On February 21, 2018, the U.S. Supreme Court clarified and narrowed the definition of “whistleblowers” who, under the 2010 Dodd-Frank Wall Street Reform and Consumer Protection Act, are eligible for bounties and protected from retaliation under certain circumstances. In Digital Realty Trust, Inc. v. Somers, slip opinion, No. 167-1276 (Feb. 21, 2018), the Court held that Dodd-Frank’s anti-retaliation provisions extend only to individuals who report suspected violations of the securities laws to the SEC. In so doing, the Court rejected a former employee’s argument that the definition of a “whistleblower” as “any individual who provides . . . information relating to a violation of the securities laws to the Commission” applied only to the statute’s award program, and that he was eligible for anti-retaliation protection notwithstanding his failure to report to the SEC.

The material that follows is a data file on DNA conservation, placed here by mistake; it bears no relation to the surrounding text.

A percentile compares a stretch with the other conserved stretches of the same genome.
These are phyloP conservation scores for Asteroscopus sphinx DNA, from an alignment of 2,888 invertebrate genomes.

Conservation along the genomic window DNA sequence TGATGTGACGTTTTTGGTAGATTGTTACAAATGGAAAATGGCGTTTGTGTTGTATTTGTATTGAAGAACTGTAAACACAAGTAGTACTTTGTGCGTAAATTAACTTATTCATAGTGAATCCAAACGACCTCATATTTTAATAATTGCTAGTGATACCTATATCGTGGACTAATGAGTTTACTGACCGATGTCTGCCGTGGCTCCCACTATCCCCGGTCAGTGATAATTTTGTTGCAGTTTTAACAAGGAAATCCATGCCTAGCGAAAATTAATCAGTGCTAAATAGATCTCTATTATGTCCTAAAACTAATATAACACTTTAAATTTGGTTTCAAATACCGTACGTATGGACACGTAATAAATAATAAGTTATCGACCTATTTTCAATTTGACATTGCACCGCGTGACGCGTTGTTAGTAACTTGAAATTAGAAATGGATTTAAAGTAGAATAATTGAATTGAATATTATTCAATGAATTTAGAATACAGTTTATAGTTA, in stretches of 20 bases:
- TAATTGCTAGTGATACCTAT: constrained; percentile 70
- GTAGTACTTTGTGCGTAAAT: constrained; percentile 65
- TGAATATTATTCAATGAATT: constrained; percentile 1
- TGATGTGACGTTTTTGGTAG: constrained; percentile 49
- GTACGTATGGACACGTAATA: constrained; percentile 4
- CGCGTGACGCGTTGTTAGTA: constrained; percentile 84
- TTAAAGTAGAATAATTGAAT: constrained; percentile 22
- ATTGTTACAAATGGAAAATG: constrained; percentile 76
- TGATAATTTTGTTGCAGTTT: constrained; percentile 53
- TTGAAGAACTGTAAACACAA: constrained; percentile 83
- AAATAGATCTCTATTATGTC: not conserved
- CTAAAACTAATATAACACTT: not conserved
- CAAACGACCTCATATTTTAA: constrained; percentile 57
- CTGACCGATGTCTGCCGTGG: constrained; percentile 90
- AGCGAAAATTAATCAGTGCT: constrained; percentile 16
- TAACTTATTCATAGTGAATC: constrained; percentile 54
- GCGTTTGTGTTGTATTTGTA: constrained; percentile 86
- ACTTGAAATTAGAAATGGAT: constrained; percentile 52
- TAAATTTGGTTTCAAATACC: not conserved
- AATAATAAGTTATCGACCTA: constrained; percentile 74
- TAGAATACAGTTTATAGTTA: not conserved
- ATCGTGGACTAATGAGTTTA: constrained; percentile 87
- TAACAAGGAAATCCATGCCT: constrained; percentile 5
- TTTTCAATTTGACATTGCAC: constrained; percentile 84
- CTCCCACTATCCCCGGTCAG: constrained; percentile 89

This ruling may tend to encourage disgruntled employees to report their suspicions to the SEC. To mitigate the risk of undisclosed reports, companies should continue to adopt best practices for whistleblower programs including effective reporting systems that encourage whistleblowers to report early and within the company, while avoiding dissuading potential whistleblowers from reporting outside the company. Employee training and education on reporting systems, subjects and procedures is also advised. Reporting systems should be secure and confidential, user-friendly, independent from regular internal business reporting channels, and monitored and audited frequently.